Interpersonal Communication - An Elixir of Life


By

S. Ramaraju
M.A., M.Phil., (Ph.D.)
Research Scholar
Anna University Chennai
Lecturer in English
Prathyusha Institute of Technology and Management
Aranvoyalkuppam, Poonamallee-Thiruvallore Highway, Thiruvallore Dist. 602025
 


"Seek first to understand, then to be understood"
                                                                    - Stephen Covey

To be is to be in Relationship with Others

We cannot be human alone. We live in a world filled with other people. We live together, work together and play together. We need each other for security, comfort, friendship and love. We need each other to mature through dialogue. We need each other to achieve our goals and objectives. None of these needs could be addressed without interpersonal communication. We communicate in order to: get acquainted, express emotions to others, share information, and persuade others to understand our personal views and to build relationships. Using language as a vehicle to communicate effectively with others has been the topic of discussion. But language is one of the factors help in the communication process. Language alone cannot enable an individual to communicate feelings, ideas, concepts, emotions etc. Because, Interpersonal communication is humanity's most important characteristic and its greatest accomplishment. It is human being's ability to turn meaningless grunts into spoken and written words, through which they are able to make known their needs, wants, ideas and feelings.

Why do we need Interpersonal Communication?

Interpersonal Communication is the lifeblood of every relationship. Good relations are nurtured by open, clear and sensitive communication. We are able to send messages from the moon, but we find it difficult to relate to those we love. Ineffective communication causes loneliness, conflicts, family problems, professional dissatisfactions, psychological stress, physical illness and even death, when communication breaks down. 

An understanding of interpersonal communication is an essential ingredient in cooking up good relationships. Language is perhaps the most pertinent tool in communications, we may infer to the semantics of each lexicon in the language to understand Language as a component on its own. But this is neither the only nor the foremost element of importance in communication due to the complex process by which culture and communication influence each other.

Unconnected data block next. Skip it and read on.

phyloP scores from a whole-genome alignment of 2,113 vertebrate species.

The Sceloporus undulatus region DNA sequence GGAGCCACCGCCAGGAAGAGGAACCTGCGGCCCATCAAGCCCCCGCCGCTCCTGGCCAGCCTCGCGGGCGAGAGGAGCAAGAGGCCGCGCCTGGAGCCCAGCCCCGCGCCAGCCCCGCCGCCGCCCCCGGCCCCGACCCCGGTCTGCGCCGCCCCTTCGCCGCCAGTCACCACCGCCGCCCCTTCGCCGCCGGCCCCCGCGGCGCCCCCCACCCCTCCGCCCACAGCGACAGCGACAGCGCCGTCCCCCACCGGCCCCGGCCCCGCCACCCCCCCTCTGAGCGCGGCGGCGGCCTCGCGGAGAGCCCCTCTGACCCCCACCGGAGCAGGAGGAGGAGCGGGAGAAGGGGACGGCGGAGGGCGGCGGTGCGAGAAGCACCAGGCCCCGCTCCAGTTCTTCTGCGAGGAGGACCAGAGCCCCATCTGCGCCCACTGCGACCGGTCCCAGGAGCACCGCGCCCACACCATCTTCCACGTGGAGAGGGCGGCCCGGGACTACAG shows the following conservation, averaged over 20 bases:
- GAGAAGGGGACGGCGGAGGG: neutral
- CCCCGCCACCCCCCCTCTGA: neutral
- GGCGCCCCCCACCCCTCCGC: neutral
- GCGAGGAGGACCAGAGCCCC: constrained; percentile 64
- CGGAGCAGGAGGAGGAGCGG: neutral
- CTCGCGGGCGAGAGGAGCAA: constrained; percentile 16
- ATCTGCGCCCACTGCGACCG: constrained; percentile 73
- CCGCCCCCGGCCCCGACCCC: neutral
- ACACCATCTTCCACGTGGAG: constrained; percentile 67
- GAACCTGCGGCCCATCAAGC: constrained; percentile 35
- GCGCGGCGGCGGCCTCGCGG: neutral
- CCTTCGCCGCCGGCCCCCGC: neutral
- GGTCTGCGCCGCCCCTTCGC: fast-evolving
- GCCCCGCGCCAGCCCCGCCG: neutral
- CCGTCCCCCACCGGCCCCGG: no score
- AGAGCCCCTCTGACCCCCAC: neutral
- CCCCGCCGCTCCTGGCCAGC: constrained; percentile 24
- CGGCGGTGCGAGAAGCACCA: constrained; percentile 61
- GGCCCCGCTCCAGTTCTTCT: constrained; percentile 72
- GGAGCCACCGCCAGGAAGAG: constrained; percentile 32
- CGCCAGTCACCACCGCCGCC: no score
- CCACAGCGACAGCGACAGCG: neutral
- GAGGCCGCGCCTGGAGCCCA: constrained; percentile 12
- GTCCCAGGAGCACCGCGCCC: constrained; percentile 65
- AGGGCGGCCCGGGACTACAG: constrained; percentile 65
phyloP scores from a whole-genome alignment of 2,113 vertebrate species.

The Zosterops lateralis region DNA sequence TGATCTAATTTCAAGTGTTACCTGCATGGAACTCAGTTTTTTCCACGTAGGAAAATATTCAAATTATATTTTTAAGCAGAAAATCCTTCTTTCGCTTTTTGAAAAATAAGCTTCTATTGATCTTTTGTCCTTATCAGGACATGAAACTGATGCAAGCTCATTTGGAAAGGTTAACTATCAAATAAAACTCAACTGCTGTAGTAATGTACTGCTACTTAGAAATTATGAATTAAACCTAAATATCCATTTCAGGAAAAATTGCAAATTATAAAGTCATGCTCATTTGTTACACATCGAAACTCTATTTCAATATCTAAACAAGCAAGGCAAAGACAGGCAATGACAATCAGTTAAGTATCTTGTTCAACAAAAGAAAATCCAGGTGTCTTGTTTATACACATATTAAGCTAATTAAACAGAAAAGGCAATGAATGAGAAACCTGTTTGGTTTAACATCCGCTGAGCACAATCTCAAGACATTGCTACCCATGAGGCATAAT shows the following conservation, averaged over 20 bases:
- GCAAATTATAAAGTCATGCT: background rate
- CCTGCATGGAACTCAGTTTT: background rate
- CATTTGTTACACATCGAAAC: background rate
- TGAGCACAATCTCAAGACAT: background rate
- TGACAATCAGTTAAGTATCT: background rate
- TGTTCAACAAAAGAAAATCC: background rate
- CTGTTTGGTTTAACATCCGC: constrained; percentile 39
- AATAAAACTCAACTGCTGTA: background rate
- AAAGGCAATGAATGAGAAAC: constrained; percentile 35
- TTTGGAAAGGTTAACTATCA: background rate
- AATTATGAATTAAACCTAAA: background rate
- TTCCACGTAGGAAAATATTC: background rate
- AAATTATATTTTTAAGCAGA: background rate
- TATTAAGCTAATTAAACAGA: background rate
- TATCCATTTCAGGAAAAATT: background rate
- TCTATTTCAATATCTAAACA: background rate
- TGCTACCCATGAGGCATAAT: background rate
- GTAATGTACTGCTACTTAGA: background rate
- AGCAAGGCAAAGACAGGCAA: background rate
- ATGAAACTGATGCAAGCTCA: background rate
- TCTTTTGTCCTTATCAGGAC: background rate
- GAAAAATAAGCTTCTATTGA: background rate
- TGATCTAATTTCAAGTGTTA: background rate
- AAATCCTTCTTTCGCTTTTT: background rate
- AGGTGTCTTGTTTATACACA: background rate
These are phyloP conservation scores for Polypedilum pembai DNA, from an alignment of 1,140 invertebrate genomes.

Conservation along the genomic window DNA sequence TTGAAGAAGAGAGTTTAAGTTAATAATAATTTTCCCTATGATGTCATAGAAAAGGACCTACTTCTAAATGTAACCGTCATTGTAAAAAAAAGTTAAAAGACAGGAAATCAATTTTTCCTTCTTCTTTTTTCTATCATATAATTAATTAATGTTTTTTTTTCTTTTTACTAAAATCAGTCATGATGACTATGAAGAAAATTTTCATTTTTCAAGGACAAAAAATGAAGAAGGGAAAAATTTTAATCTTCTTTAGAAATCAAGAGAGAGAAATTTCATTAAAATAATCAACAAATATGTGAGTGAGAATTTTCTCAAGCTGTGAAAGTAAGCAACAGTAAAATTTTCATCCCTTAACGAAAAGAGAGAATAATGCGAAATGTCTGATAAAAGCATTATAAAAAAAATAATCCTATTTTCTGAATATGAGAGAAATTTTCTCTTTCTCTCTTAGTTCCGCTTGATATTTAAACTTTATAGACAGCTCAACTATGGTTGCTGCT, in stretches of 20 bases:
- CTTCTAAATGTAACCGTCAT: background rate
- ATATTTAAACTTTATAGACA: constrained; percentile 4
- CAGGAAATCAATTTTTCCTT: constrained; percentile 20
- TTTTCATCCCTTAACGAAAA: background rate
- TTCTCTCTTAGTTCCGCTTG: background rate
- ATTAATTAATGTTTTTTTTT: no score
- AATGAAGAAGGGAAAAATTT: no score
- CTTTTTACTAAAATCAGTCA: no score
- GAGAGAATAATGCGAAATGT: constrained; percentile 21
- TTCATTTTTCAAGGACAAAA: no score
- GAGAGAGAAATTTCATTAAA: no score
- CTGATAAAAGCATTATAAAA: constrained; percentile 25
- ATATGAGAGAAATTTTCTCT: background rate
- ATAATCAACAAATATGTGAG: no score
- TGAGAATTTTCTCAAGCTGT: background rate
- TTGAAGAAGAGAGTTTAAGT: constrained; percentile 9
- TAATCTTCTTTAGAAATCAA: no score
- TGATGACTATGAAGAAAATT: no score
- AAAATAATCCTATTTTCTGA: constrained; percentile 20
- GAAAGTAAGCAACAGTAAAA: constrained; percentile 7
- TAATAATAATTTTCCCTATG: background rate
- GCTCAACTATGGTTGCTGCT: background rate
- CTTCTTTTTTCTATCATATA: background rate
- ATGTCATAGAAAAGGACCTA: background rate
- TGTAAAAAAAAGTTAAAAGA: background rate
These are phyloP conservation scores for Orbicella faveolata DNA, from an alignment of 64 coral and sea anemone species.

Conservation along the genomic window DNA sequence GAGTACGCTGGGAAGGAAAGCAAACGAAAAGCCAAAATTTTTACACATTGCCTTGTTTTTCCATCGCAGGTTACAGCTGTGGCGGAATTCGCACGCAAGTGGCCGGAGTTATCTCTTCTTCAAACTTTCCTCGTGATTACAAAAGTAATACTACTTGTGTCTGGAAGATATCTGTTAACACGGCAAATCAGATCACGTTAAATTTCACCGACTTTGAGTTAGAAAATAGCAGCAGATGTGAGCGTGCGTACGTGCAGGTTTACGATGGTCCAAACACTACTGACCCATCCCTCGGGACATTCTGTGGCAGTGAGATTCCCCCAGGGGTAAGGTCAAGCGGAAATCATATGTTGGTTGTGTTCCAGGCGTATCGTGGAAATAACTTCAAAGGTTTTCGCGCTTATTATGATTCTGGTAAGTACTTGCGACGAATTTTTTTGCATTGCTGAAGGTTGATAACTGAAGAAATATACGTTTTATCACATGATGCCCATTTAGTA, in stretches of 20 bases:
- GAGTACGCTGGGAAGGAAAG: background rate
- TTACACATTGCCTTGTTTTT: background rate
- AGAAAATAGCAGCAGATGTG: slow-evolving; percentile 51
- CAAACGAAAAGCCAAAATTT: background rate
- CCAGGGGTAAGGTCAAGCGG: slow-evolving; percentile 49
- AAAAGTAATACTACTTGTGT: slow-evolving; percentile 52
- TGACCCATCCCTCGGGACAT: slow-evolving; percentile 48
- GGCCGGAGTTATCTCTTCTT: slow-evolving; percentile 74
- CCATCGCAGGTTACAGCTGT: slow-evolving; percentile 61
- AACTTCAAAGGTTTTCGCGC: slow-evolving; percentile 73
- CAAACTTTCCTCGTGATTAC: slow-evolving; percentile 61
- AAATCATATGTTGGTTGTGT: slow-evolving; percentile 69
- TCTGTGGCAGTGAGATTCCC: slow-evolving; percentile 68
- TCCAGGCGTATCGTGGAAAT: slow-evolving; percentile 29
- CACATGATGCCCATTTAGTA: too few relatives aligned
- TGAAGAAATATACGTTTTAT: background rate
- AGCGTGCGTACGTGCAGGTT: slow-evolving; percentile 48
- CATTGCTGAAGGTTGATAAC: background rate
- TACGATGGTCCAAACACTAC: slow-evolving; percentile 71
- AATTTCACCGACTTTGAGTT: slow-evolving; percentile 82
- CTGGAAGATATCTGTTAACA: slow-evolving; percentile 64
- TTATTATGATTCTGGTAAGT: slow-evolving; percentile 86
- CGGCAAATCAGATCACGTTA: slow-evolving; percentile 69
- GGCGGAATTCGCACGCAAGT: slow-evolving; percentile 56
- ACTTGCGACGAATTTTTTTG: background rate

Defining Interpersonal Communication Different Perspectives:

Interpersonal communication is defined by Michael Cody as: the exchange of symbols used to achieve interpersonal goals (p.28).

Roloff, M. E. in his book "Interpersonal Communication: The Social Exchange Approach", Beverly Hills, CA, Sage, (1981), defines interpersonal communication as "a symbolic interaction between people rather then between a person and an inanimate object".

Mark L. Knapp and John Augustine Daly in their "Handbook of Interpersonal Communication - (P.3) state:

    Interpersonal communication can mean the ability to relate to people in written as well as verbal communication.  This type of communication can occur in both a one-on-one and a group setting.  This also means being able to handle different people in different situations, and making people feel at ease.  Gestures such as eye contact, body movement, and hand gestures are also part of interpersonal communication.  The most common functions of interpersonal communication are listening, talking and conflict resolution.  Types of interpersonal communication vary from verbal to non-verbal and from situation to situation.  Interpersonal communication involves face-to-face communication in a way that accomplishes the purpose and is appropriate.

Bernstein views that

    Interpersonal communication is a symbolic process by which two people bound together in a relationship, provide each other with resources or negotiate the exchange of resources. (p. 30)

Interpersonal Communication is ever-changing: